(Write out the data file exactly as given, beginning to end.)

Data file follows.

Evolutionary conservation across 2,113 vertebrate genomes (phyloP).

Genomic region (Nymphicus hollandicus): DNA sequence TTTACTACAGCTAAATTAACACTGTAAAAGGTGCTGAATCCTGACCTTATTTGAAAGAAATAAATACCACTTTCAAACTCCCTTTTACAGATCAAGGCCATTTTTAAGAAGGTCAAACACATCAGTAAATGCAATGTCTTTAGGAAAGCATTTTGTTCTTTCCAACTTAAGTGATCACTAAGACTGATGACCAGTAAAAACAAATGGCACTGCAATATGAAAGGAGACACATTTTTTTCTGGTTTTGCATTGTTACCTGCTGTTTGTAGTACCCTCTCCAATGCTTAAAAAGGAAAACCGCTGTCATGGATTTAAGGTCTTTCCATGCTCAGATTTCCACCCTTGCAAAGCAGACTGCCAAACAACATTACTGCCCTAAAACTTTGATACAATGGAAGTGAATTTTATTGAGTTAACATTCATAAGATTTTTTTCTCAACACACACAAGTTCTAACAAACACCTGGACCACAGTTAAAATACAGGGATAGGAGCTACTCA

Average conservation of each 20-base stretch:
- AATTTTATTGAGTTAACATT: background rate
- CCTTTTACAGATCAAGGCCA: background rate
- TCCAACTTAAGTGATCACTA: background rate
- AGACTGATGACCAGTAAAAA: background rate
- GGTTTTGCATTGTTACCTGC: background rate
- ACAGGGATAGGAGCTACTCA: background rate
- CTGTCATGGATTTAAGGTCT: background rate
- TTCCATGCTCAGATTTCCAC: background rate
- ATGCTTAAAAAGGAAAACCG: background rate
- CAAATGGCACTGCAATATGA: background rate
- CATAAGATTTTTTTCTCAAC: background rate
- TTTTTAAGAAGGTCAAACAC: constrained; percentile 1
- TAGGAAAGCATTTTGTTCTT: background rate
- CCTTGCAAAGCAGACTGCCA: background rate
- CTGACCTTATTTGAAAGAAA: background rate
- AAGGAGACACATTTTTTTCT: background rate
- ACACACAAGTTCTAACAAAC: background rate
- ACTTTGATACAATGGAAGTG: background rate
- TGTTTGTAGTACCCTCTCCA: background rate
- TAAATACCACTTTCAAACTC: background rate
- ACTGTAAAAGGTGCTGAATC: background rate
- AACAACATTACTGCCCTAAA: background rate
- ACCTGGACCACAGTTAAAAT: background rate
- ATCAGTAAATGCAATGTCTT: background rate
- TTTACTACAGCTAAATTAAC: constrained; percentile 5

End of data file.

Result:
Evolutionary conservation across 2,113 vertebrate genomes (phyloP).

Genomic region (Nymphicus hollandicus): DNA sequence TTTACTACAGCTAAATTAACACTGTAAAAGGTGCTGAATCCTGACCTTATTTGAAAGAAATAAATACCACTTTCAAACTCCCTTTTACAGATCAAGGCCATTTTTAAGAAGGTCAAACACATCAGTAAATGCAATGTCTTTAGGAAAGCATTTTGTTCTTTCCAACTTAAGTGATCACTAAGACTGATGACCAGTAAAAACAAATGGCACTGCAATATGAAAGGAGACACATTTTTTTCTGGTTTTGCATTGTTACCTGCTGTTTGTAGTACCCTCTCCAATGCTTAAAAAGGAAAACCGCTGTCATGGATTTAAGGTCTTTCCATGCTCAGATTTCCACCCTTGCAAAGCAGACTGCCAAACAACATTACTGCCCTAAAACTTTGATACAATGGAAGTGAATTTTATTGAGTTAACATTCATAAGATTTTTTTCTCAACACACACAAGTTCTAACAAACACCTGGACCACAGTTAAAATACAGGGATAGGAGCTACTCA

Average conservation of each 20-base stretch:
- AATTTTATTGAGTTAACATT: background rate
- CCTTTTACAGATCAAGGCCA: background rate
- TCCAACTTAAGTGATCACTA: background rate
- AGACTGATGACCAGTAAAAA: background rate
- GGTTTTGCATTGTTACCTGC: background rate
- ACAGGGATAGGAGCTACTCA: background rate
- CTGTCATGGATTTAAGGTCT: background rate
- TTCCATGCTCAGATTTCCAC: background rate
- ATGCTTAAAAAGGAAAACCG: background rate
- CAAATGGCACTGCAATATGA: background rate
- CATAAGATTTTTTTCTCAAC: background rate
- TTTTTAAGAAGGTCAAACAC: constrained; percentile 1
- TAGGAAAGCATTTTGTTCTT: background rate
- CCTTGCAAAGCAGACTGCCA: background rate
- CTGACCTTATTTGAAAGAAA: background rate
- AAGGAGACACATTTTTTTCT: background rate
- ACACACAAGTTCTAACAAAC: background rate
- ACTTTGATACAATGGAAGTG: background rate
- TGTTTGTAGTACCCTCTCCA: background rate
- TAAATACCACTTTCAAACTC: background rate
- ACTGTAAAAGGTGCTGAATC: background rate
- AACAACATTACTGCCCTAAA: background rate
- ACCTGGACCACAGTTAAAAT: background rate
- ATCAGTAAATGCAATGTCTT: background rate
- TTTACTACAGCTAAATTAAC: constrained; percentile 5